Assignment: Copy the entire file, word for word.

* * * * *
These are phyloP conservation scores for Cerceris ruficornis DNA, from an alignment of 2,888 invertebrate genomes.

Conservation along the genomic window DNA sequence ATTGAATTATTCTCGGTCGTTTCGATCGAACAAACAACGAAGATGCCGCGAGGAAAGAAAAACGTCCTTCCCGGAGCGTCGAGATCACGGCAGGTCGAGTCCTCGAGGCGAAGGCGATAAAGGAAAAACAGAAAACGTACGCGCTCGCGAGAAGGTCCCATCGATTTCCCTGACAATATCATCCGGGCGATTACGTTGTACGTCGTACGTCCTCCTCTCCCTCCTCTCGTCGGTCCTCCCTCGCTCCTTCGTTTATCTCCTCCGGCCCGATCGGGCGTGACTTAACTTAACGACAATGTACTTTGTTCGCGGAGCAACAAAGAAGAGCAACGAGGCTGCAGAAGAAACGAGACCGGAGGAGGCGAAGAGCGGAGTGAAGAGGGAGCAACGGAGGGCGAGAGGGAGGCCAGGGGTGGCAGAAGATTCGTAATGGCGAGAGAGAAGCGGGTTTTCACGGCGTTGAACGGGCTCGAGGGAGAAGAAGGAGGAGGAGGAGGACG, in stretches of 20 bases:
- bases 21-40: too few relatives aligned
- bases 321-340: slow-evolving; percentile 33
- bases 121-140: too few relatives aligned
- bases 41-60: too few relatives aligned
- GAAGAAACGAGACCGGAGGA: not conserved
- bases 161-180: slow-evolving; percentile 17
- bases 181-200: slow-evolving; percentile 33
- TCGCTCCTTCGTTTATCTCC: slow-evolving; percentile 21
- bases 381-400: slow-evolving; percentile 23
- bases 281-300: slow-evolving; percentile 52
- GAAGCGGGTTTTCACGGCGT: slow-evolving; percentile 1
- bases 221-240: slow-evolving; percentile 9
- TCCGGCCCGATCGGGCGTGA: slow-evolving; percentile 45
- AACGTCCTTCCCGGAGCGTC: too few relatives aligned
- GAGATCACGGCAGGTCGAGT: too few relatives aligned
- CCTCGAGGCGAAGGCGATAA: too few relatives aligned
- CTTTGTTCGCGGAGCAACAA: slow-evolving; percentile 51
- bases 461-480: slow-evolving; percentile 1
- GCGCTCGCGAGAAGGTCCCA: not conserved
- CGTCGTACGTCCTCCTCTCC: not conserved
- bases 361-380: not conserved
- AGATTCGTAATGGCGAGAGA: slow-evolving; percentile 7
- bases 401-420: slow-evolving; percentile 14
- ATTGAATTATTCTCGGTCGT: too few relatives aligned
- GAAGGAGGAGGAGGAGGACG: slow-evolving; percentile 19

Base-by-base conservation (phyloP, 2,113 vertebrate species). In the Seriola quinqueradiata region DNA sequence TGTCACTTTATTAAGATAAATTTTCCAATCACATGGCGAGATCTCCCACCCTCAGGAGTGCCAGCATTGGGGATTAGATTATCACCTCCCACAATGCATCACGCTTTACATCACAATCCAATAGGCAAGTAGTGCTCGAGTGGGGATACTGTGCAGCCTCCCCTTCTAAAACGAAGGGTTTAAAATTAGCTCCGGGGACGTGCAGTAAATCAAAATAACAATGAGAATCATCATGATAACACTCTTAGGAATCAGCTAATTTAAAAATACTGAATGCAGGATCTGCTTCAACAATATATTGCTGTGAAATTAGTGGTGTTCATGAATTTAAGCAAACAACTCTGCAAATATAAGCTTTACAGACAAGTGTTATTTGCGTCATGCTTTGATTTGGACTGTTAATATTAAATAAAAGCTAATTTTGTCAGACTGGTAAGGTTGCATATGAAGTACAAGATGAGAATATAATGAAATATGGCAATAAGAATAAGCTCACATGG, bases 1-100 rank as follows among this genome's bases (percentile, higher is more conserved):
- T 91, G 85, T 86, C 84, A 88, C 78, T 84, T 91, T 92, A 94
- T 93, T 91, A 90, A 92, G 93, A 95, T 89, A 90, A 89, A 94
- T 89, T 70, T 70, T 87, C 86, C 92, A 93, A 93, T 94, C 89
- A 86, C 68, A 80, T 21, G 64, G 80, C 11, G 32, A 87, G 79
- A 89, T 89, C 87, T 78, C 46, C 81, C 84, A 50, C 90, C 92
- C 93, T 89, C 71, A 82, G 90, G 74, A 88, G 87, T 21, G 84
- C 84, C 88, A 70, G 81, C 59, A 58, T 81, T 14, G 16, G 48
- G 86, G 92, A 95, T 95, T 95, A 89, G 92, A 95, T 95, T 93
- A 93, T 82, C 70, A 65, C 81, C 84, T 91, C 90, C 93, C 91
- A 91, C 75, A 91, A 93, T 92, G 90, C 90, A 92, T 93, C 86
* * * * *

These are phyloP conservation scores for Cerceris ruficornis DNA, from an alignment of 2,888 invertebrate genomes.

Conservation along the genomic window DNA sequence ATTGAATTATTCTCGGTCGTTTCGATCGAACAAACAACGAAGATGCCGCGAGGAAAGAAAAACGTCCTTCCCGGAGCGTCGAGATCACGGCAGGTCGAGTCCTCGAGGCGAAGGCGATAAAGGAAAAACAGAAAACGTACGCGCTCGCGAGAAGGTCCCATCGATTTCCCTGACAATATCATCCGGGCGATTACGTTGTACGTCGTACGTCCTCCTCTCCCTCCTCTCGTCGGTCCTCCCTCGCTCCTTCGTTTATCTCCTCCGGCCCGATCGGGCGTGACTTAACTTAACGACAATGTACTTTGTTCGCGGAGCAACAAAGAAGAGCAACGAGGCTGCAGAAGAAACGAGACCGGAGGAGGCGAAGAGCGGAGTGAAGAGGGAGCAACGGAGGGCGAGAGGGAGGCCAGGGGTGGCAGAAGATTCGTAATGGCGAGAGAGAAGCGGGTTTTCACGGCGTTGAACGGGCTCGAGGGAGAAGAAGGAGGAGGAGGAGGACG, in stretches of 20 bases:
- bases 21-40: too few relatives aligned
- bases 321-340: slow-evolving; percentile 33
- bases 121-140: too few relatives aligned
- bases 41-60: too few relatives aligned
- GAAGAAACGAGACCGGAGGA: not conserved
- bases 161-180: slow-evolving; percentile 17
- bases 181-200: slow-evolving; percentile 33
- TCGCTCCTTCGTTTATCTCC: slow-evolving; percentile 21
- bases 381-400: slow-evolving; percentile 23
- bases 281-300: slow-evolving; percentile 52
- GAAGCGGGTTTTCACGGCGT: slow-evolving; percentile 1
- bases 221-240: slow-evolving; percentile 9
- TCCGGCCCGATCGGGCGTGA: slow-evolving; percentile 45
- AACGTCCTTCCCGGAGCGTC: too few relatives aligned
- GAGATCACGGCAGGTCGAGT: too few relatives aligned
- CCTCGAGGCGAAGGCGATAA: too few relatives aligned
- CTTTGTTCGCGGAGCAACAA: slow-evolving; percentile 51
- bases 461-480: slow-evolving; percentile 1
- GCGCTCGCGAGAAGGTCCCA: not conserved
- CGTCGTACGTCCTCCTCTCC: not conserved
- bases 361-380: not conserved
- AGATTCGTAATGGCGAGAGA: slow-evolving; percentile 7
- bases 401-420: slow-evolving; percentile 14
- ATTGAATTATTCTCGGTCGT: too few relatives aligned
- GAAGGAGGAGGAGGAGGACG: slow-evolving; percentile 19

Base-by-base conservation (phyloP, 2,113 vertebrate species). In the Seriola quinqueradiata region DNA sequence TGTCACTTTATTAAGATAAATTTTCCAATCACATGGCGAGATCTCCCACCCTCAGGAGTGCCAGCATTGGGGATTAGATTATCACCTCCCACAATGCATCACGCTTTACATCACAATCCAATAGGCAAGTAGTGCTCGAGTGGGGATACTGTGCAGCCTCCCCTTCTAAAACGAAGGGTTTAAAATTAGCTCCGGGGACGTGCAGTAAATCAAAATAACAATGAGAATCATCATGATAACACTCTTAGGAATCAGCTAATTTAAAAATACTGAATGCAGGATCTGCTTCAACAATATATTGCTGTGAAATTAGTGGTGTTCATGAATTTAAGCAAACAACTCTGCAAATATAAGCTTTACAGACAAGTGTTATTTGCGTCATGCTTTGATTTGGACTGTTAATATTAAATAAAAGCTAATTTTGTCAGACTGGTAAGGTTGCATATGAAGTACAAGATGAGAATATAATGAAATATGGCAATAAGAATAAGCTCACATGG, bases 1-100 rank as follows among this genome's bases (percentile, higher is more conserved):
- T 91, G 85, T 86, C 84, A 88, C 78, T 84, T 91, T 92, A 94
- T 93, T 91, A 90, A 92, G 93, A 95, T 89, A 90, A 89, A 94
- T 89, T 70, T 70, T 87, C 86, C 92, A 93, A 93, T 94, C 89
- A 86, C 68, A 80, T 21, G 64, G 80, C 11, G 32, A 87, G 79
- A 89, T 89, C 87, T 78, C 46, C 81, C 84, A 50, C 90, C 92
- C 93, T 89, C 71, A 82, G 90, G 74, A 88, G 87, T 21, G 84
- C 84, C 88, A 70, G 81, C 59, A 58, T 81, T 14, G 16, G 48
- G 86, G 92, A 95, T 95, T 95, A 89, G 92, A 95, T 95, T 93
- A 93, T 82, C 70, A 65, C 81, C 84, T 91, C 90, C 93, C 91
- A 91, C 75, A 91, A 93, T 92, G 90, C 90, A 92, T 93, C 86